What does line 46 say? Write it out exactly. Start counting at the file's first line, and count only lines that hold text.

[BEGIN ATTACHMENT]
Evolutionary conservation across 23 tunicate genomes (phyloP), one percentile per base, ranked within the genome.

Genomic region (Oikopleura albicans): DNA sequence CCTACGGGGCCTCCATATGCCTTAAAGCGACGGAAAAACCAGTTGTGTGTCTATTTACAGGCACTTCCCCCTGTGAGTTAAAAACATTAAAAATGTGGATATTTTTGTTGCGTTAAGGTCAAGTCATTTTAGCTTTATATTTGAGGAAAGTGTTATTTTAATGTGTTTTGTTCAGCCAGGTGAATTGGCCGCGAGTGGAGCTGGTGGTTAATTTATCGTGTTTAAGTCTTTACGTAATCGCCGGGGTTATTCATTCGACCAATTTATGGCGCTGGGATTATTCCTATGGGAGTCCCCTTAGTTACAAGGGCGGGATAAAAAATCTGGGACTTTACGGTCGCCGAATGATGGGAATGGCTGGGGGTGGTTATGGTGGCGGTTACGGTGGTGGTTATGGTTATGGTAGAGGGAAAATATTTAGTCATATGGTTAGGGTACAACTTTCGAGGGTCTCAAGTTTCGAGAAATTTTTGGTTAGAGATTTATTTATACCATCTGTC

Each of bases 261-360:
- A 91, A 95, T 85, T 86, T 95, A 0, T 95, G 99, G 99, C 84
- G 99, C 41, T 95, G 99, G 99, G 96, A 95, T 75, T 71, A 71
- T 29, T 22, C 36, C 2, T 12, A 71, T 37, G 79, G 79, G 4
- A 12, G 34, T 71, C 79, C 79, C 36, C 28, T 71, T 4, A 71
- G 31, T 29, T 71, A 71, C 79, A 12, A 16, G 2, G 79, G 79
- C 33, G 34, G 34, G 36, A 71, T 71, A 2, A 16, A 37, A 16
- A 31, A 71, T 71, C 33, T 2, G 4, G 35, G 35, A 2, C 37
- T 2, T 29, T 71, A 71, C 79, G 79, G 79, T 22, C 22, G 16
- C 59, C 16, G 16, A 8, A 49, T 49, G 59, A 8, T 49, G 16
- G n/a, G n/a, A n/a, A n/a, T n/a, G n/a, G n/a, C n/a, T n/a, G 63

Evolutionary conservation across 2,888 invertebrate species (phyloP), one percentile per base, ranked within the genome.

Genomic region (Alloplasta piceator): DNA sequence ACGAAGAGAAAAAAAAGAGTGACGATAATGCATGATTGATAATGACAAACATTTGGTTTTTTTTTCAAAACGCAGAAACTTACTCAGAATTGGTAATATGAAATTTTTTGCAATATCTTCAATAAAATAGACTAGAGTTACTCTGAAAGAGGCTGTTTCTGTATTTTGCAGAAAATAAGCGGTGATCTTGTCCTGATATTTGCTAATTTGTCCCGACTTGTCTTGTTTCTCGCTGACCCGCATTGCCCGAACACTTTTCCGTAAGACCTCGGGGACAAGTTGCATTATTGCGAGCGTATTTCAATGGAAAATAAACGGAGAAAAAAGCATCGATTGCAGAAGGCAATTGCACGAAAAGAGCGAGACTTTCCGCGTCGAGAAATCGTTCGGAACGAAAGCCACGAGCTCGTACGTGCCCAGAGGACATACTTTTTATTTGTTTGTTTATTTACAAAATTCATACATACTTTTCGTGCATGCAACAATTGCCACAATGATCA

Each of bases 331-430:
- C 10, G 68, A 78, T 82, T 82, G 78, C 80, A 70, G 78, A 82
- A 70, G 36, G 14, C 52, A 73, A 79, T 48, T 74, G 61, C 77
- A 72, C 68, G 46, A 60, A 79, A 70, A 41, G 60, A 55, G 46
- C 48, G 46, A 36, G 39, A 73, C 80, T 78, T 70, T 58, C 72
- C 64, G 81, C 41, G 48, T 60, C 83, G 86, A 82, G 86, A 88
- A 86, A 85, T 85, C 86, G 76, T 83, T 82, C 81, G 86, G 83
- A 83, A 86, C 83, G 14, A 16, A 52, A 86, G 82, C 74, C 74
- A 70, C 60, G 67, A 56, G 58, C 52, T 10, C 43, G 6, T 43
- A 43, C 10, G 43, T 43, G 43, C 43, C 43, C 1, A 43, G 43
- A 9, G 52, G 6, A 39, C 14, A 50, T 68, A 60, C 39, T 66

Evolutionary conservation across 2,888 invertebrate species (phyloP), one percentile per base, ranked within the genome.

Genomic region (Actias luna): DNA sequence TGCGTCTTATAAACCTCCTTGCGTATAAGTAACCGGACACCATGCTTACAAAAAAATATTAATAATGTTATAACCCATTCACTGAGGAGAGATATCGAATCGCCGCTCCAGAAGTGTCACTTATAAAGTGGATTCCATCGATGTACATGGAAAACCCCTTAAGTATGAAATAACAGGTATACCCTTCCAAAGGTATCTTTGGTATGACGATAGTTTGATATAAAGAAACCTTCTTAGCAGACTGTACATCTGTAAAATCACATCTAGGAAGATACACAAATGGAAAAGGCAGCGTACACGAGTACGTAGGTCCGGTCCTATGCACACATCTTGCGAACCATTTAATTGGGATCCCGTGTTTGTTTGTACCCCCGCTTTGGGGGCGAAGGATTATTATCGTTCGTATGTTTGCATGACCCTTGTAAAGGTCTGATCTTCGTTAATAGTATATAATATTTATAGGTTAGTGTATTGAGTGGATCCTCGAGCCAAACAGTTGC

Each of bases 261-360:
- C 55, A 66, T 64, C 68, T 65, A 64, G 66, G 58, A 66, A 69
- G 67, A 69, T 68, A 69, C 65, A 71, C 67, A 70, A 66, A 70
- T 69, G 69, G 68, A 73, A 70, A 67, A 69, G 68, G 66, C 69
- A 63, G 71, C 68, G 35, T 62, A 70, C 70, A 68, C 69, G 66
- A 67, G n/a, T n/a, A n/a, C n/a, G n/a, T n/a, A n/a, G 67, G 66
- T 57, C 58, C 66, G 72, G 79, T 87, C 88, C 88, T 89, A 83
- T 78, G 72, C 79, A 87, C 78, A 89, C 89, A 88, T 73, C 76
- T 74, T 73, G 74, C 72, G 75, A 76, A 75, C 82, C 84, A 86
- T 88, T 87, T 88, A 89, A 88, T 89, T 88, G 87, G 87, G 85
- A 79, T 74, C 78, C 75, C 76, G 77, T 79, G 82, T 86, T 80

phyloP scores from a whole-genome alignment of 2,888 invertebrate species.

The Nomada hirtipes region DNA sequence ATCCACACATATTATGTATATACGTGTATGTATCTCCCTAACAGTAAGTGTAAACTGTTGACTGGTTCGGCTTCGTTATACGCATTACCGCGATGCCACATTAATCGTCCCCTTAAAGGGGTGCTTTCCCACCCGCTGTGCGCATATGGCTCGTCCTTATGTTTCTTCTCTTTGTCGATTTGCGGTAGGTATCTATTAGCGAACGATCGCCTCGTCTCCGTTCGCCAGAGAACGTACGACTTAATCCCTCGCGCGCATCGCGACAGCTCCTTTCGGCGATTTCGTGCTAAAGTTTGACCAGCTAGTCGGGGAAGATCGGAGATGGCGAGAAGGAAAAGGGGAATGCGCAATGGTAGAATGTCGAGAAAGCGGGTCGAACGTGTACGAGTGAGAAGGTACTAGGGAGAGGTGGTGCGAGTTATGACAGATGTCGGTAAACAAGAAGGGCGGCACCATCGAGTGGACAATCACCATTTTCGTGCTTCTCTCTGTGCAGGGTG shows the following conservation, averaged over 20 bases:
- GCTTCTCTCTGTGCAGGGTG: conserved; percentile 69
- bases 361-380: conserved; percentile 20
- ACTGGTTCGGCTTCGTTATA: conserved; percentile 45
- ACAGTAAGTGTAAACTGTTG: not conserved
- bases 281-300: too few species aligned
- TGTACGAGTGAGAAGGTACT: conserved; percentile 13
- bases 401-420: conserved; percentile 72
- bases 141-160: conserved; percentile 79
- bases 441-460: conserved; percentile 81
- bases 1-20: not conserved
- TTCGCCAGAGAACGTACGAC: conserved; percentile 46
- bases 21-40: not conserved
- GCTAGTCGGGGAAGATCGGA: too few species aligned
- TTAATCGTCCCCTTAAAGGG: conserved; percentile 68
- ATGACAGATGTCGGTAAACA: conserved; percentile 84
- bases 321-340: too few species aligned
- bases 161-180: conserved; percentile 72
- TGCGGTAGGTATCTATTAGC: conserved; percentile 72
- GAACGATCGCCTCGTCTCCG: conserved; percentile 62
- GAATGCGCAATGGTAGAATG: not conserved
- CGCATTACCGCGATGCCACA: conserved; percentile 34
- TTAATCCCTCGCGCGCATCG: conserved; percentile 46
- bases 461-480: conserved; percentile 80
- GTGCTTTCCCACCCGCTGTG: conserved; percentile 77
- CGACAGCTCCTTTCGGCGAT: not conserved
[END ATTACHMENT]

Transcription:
- bases 281-300: too few species aligned